What is a Net Zero Energy House? In simplest terms, it is a house produces as much energy as it uses at the end of a year, thus achieving ‘net zero’ energy consumption. I have designed two Net Zero homes and quite a few that could be Net Zero if they installed solar. we take into account the sun angles on every home we design!
This was a very complex property that funny enough, I had worked on a design for a different client a couple of years prior. When you see the final project, you will never know that it was such a challeging property! My client approached me prior to purchasing the property to verify it would be a good location for solar. It really is a perfect location! In the final design we were able to provide roofs so the solar panels could face west, east and south. It was a fun project with a great client!
The brain of the home and how the home is functioning is monitored by a GE panel located in the living room area. It monitors the actual electrical usage of the home and the actual output of the photovoltaic panels at that moment and then can show daily, monthly or even yearly usage. The GE panel also keeps track of water usage all the way from watering the lawn to interior toilet and faucet usage. On the roof, we have 48 BP panels supplying the electricity for the 9kw system. Our home is grid-tied through Norris Public Power District (NPPD) with net metering. We used a Fronius grid tied inverter. If we are producing more energy than we need, the meter itself runs backwards and sends the electricity to NPPD. If we need more energy than we currently producing from the panels like on a cloudy day, then NPPD would provide the additional energy needed.
It was important that the design be mainstream and marketable. We felt that if we were able to design a home that most people would like style-wise that it would make the most wide range impact down the road. More people would be inspired to build an energy efficient home. The basic form of the home is compact and mostly linear. While a small part of the home is on the north, most of it is running east to west. This basic shape allows us to utilize the passive gain of the southern sun during the winter months, capture the sun using the solar panels and to open the home up to the Bridges Neighborhood pond views. The house front itself faces true north with the short side of the house to the east and west to minimize solar gains during the morning and late day sun. The roof angle is a 10/12 slope for maximum solar use. Our overhang extends out to two foot, six inches. This overhang is ideal to shade the strong summer sun, but yet allow for the winter sun to penetrate the interior in Nebraska. With our calculations of the summer sun angle, almost the entire first floor south wall is covered in shade during the hottest sun. We used the bracket roof overhangs as a shading device on the south basement windows. We also used this same awning detail on the west for the bathroom windows to shade the harsh afternoon and evening sun.
The floor plan is divided into two different areas. The first being the sunlight zone and the second called the buffer zone. On the south in the sunlight zone, we located the rooms we spend much of our time working, entertaining and socializing; office, living room, family room, kitchen and bedroom. In the buffer zone on the north, we grouped all the utility and private spaces that we normally don’t spend much time and typically do not require many windows. These spaces include the laundry room, bathrooms, master closet, stairs and entry spaces. They are internally located and tend to be viewed a functional or utilitarian spaces.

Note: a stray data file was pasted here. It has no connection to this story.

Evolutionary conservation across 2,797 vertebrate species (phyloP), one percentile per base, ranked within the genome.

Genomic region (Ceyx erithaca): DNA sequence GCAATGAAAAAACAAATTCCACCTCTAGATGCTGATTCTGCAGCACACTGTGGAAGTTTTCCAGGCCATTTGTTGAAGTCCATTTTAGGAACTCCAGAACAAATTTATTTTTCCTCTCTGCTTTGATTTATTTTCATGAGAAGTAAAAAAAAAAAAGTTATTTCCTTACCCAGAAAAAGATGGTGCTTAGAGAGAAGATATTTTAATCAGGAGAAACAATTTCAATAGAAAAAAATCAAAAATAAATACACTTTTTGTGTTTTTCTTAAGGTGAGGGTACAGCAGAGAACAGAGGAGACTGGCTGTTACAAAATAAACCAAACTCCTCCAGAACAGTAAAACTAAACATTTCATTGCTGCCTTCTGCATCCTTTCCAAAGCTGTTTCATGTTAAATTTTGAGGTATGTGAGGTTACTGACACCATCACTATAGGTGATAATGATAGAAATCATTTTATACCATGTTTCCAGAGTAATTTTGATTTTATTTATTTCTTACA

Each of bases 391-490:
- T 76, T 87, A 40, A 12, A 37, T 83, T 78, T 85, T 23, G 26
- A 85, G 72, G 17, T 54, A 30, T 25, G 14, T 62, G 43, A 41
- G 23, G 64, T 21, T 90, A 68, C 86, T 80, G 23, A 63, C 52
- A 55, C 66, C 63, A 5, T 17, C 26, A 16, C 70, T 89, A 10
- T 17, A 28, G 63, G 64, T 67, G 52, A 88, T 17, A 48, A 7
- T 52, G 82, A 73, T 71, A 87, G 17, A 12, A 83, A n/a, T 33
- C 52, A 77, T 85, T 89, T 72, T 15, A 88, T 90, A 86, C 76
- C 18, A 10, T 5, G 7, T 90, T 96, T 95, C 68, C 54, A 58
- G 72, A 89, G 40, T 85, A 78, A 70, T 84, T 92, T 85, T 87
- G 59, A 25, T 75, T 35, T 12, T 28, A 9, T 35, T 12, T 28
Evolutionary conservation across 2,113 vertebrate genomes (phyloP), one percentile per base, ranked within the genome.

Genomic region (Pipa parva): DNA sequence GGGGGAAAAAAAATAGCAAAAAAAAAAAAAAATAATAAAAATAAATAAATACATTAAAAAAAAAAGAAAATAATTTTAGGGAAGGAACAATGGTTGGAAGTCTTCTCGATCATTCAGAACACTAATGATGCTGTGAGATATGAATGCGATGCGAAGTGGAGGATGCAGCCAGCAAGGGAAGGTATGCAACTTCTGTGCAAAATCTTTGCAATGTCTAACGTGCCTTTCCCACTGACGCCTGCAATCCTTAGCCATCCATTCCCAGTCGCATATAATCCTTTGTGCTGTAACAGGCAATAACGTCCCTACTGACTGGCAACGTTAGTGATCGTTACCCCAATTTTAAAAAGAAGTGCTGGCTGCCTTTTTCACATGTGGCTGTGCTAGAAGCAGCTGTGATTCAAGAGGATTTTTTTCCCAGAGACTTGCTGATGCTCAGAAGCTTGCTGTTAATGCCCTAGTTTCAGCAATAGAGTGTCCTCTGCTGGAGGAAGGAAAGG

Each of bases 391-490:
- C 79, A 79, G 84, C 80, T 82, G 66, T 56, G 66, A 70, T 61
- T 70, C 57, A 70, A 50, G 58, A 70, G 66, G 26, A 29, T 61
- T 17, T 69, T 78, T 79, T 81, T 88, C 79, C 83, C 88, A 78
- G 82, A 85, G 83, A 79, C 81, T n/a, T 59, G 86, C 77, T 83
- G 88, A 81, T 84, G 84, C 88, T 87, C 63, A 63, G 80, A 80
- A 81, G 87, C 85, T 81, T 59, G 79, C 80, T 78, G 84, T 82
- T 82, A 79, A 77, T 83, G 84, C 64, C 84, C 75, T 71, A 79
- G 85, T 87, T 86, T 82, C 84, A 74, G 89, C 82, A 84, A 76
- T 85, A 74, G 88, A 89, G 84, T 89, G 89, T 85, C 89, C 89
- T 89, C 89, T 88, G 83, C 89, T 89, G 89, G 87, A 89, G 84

This is the second full net zero home I have designed. However, most of my homes are very energy efficient even if they are not full net zero. Most of them have a HERS rating of 49 or less. (A HERS score of 100 is a home built to the 2004 International Energy Conservation Code.) A net zero home has a HERS Index of 0. The lower a home's score, the more energy efficient.
This home is compact and mostly linear, running east to west. This basic shape allows us to utilize the passive gain of the southern sun during the winter months, capture the sun using the solar panels and to open the home up to the neighborhood views. The house front faces true west with minimal openings on east and west to minimize solar gains during the morning and late day sun. I provided a deep front porch for shading and to be used to enjoy the cool breezes. We also used some awnings as shading devices to help with shading in the summer on the south side.
The rooms are positioned utilizing the movement of the sun. I located the rooms that we spend much of our time on the south side of the home. The patio is on the northeast side of the home and it will be shaded most of the day so the owners can enjoy the outdoors.
The technology used is both passive and active. I calculated the sun angles to design the south, east and west sides of the home including the overhangs and window sizes. We used insulation under the basement floor, flash & batt insulation in the 2x6 walls for an R23.5 and the ceilings are R64. Windows are Low E with Passive Sun Low E on the south windows. Geothermal with vertical loops and an air exchanger (the home is built very tight) provides the heating and air conditioning. The solar panels are mounted on the roofs. Low energy and water usage are used throughout the home.
Featured on Houzz: The Neeman Residence, The Barn Project (Two Times) & The McClellan Residence
AIA Nebraska - People's Choice Architecture Interiors
Project: The Barn
Best of Houzz Awards
Michelle Penn, AIA
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